The contenders to become the next director of Tacoma Public Utilities were in town this week. Three people with extensive backgrounds in the public utility sector met with government officials, labor and business leaders and members of the general public. They are in the running to replace former Director Bill Gaines, who retired from the position last December.
TPU embarked on a nationwide search for his successor. A total of 68 people applied. A search panel narrowed this to 12, and this figure was cut to three in April.
Jackie Flowers has been the general manager of Idaho Falls Power for the past 12 years. She began her career as a natural resources manager in 1993. She spent six years as public works director in Sheridan, Wyo. She earned a bachelor’s degree in civil engineering from the South Dakota School of Mines and Technology.
John Hairston is chief administrative officer of Bonneville Power Administration, an organization he joined 28 years ago. Previous roles with BPA have involved power marketing, energy efficiency and project management. He has a bachelor’s degree in economics from Southern University, a master’s in urban studies from Portland State University and a juris doctorate Lewis & Clark College. He also holds the certification of compliance and ethics professional from the Society of Corporate Compliance and Ethics.
Nav Otal began her career in cancer research before joining the staff of the City of Bellevue 25 years ago as a budget and rates analyst. She was promoted to assistant budget manager then progressed through the Utilities Department from assistant and deputy director to her current role as director. She has a bachelor’s of science from the University of British Columbia and a master’s of business administration from City University in British Columbia.
On May 14 the finalists received a guided tour of TPU assets. That night, they participated in a public meet-and-greet session at the Greater Tacoma Convention Center.
On May 15 each finalist faced the full council, spending 10 minutes discussing their background and qualifications, followed by questions from the council. Members of the TPU Board were in the audience.
“I am excited about Tacoma,” Flowers said of spending 24 hours in town. She mentioned touring Tacoma Rail facilities and noted while she has no experience with railroads, “I am confident I can get up to speed quickly.”
“I am a public utilities fan,” she remarked. “It is an awesome responsibility to provide clean water and reliable power.”
Asked about the future of Click! Network, Flowers said it should be required to be competitive. Asked if she considered the Internet to be a utility, she replied yes.
Asked how she could manage conflict, she touted her ability to gather input from many people. She mentioned her work educating the public on bond measures in Idaho Falls and Sheridan, both of which passed. “Every single person I meet I can learn something from.”
Asked about a lack of knowledge of reduced rates for seniors and low-income customers, Flowers said she would reach out to social service agencies to spread the word.
Hairston’s priorities include safety of the workforce and community, social and environmental responsibility and community involvement. He mentioned both his parents were teachers in Portland. Many of his father’s former students would strike up conversations with him, explaining what an influence he had on them. He seeks to do the same in his career. “I think the director of this utility needs to get out in the community.”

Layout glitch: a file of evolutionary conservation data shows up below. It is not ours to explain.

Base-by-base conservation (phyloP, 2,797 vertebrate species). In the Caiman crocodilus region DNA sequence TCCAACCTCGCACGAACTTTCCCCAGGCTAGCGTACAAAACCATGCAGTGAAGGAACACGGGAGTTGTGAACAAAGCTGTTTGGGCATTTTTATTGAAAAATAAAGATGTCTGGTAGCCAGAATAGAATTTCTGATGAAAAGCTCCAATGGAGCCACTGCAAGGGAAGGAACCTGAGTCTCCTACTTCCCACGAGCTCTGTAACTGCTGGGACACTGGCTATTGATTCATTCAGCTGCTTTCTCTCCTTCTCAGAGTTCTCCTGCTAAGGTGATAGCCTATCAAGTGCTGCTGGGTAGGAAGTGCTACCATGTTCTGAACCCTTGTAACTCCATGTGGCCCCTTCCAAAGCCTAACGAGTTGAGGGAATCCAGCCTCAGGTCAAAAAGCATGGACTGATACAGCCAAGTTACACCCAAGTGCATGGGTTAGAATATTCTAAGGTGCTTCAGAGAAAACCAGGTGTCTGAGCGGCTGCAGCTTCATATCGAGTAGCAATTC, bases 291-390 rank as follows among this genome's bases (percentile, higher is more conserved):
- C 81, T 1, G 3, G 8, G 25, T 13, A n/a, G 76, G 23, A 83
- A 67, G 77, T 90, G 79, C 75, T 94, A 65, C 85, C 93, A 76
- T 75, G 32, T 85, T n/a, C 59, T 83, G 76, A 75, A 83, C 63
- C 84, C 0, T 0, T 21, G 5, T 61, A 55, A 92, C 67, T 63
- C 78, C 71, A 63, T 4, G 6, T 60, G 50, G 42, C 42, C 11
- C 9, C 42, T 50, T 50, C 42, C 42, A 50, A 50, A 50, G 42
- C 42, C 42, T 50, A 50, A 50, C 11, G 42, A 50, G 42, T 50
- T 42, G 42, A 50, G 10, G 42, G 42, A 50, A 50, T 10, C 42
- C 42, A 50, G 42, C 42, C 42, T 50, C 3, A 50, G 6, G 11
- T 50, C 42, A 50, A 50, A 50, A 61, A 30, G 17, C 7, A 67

In regards to Click!, Hairston said the city made a sizable investment in it and should make the most of it. Changes in technology and consumer patterns need to be taken into account.
Asked how he would manage conflict, he drew laughter by noting he has four daughters. He said he would hear all the perspectives and put himself in the shoes of others.
Programs for the low-income can be promoted by social service agencies, Hairston said. He mentioned one summer where he went out with crews of a public utility district. They were sent to one home to shut off the power and found out the resident was a woman in her 90s. The temperature was about 100 degrees. Hairston said cutting off the elderly customer’s power would be akin to a death sentence. They contacted an agency, which paid the woman’s outstanding bill.
Otal’s management philosophy involves preserving public trust, harmonizing competing interests, investing for the long term and championing culture change. She noted she has managed the third-largest department “in a city that has experienced unprecedented growth.”
Otal considers Click! to be a critical asset. “It was very forward thinking when Click! was created.”
Language barriers can be why some customers do not utilize assistance programs. In Bellevue, senior centers and social service agencies have been utilized to promote such help.
“I look at a utility as one of a community’s greatest assets,” Otal said. “I see huge opportunity here.”
Later in the day the finalists appeared before a panel to answer questions. Panelists were selected by the council to represent a cross-section of the community. They were WestRock General Manager Steve Devlin, University Place City Manager Steve Sugg, Puyallup Tribal Councilmember Annette Bryan, Port of Tacoma CEO John Wolfe, Corey Mosesly, director of Family Stability Initiatives with United Way, Alice Phillips, business manager and financial secretary of International Brotherhood of Electrical Workers Local 483 and Citizens for a Healthy Bay Executive Director Melissa Malott.
Members of the public who wish to offer their input can fill out a form at bit.ly/tpufinalistfeedback.
The TPU Board is scheduled to vote on selecting a candidate on May 23. The council is scheduled to vote on the confirmation of the selection on June 12.